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Joanne Ehret: Say no to scheduled bull riding event

To the editor:

I am writing to alert readers about a horrific event coming up at the Mass Mutual Center, sponsored by MGM Springfield: Bull Riding. With all the talk of bullying in the news, many people realize that’s exactly what is happening to the bulls exploited by bull riders.

They are teased, shocked with electric prods and assaulted into “action” while they are wearing bucking straps around their groin area. The bulls buck uncontrollably from such torment, in a futile attempt to escape the torture. The painful strap is only loosened once they have thrown the rider. The strap can cause bloody open wounds which investigators have found at most rodeo and bull riding events.

This animal abuse portrayed as sport is promoted as a family event, where children can cheer alongside adults as animals are dominated and brutalized. What does this teach our children?

Please contact the Mass Mutual Center and MGM Springfield to say no to this terrible animal abuse.

Joanne Ehret


Legacy Comments5

You clearly havnt done your reseaerch. These bulls are treated like celebritys, stock contractors take care of thier bull to keep them strong and healthy to ensure that they can buck thier best. The flank strap does not cause the bulls to bleed, whoever wrote that doesnt know what they are talking about. The flank strap goes aroung the bull, infront of its hind legs. It is tightened slightly to cause the bull to buck. It does not hurt them, or make them bleed. It simply makes them a little uncomfortable. If youve ever seen a bull riding event you would see that most of the bulls just want to buck off thier rider and go back into the pens. They arnt being "tortured". Of coarse a few like to give a little after show an make the cowboys run for the fences, but bulls that are in rodeo, dont know how good they have it. The "hot shots" that are somtimes used to get a difficult bull to cooperate does not hurt the bulls, its about the equivlant of those electic shock packs of gum that make you jump a little. For the bulls its the same thing, they just get a little wake up call. So next time you want to stop "terrible animal abuse" get your facts straight you tree hugger, and leave bull riding alone. Bull riding it currently the fast growing sport in the nation. So if you have a problem, keep it to yourself. Ive been ridden enough bulls myself to know that the only ones getting hurt are the cowboys.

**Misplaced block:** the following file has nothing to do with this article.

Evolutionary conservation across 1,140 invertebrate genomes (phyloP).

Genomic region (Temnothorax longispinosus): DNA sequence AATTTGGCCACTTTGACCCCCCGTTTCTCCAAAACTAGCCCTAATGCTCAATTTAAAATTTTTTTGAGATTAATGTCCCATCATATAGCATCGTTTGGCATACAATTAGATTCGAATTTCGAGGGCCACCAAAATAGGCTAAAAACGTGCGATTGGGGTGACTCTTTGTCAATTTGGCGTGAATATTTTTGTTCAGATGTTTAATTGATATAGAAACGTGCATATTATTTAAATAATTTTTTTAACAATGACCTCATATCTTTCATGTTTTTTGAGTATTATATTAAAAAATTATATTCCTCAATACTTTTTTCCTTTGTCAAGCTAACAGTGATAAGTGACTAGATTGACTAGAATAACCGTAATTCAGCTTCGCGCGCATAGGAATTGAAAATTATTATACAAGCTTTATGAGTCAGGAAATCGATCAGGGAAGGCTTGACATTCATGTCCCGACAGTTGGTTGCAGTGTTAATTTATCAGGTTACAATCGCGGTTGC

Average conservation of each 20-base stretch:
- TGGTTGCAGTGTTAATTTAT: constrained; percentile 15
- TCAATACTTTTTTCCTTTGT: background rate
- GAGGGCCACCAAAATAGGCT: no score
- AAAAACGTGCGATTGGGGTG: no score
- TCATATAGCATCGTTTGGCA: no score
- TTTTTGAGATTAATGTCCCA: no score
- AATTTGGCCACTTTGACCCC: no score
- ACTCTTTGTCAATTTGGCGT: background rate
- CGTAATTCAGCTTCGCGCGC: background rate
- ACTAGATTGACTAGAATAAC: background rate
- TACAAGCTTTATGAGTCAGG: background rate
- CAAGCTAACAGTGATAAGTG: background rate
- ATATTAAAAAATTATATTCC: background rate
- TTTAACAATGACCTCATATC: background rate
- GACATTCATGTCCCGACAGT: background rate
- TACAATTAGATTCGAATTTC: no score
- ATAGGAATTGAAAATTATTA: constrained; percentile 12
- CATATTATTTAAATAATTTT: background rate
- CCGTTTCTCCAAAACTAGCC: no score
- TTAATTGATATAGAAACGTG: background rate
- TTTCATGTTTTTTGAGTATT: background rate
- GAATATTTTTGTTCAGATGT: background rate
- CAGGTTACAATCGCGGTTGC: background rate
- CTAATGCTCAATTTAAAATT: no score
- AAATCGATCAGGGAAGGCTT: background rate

First of all, take a refresher in spelling and basic grammar. Second, my comments come on the heels of a thirty year career in medicine. Third, you obviously don't know the meaning of "subjective" because you too claim to know something you can't possibly know (i.e. whether another living thing is in pain). I suggest you subject yourself to the "celebrity" treatment you describe then come back and let us know how you like it.

p.s. I stand by my reply even if your name-calling screed was actually directed at the letter writer.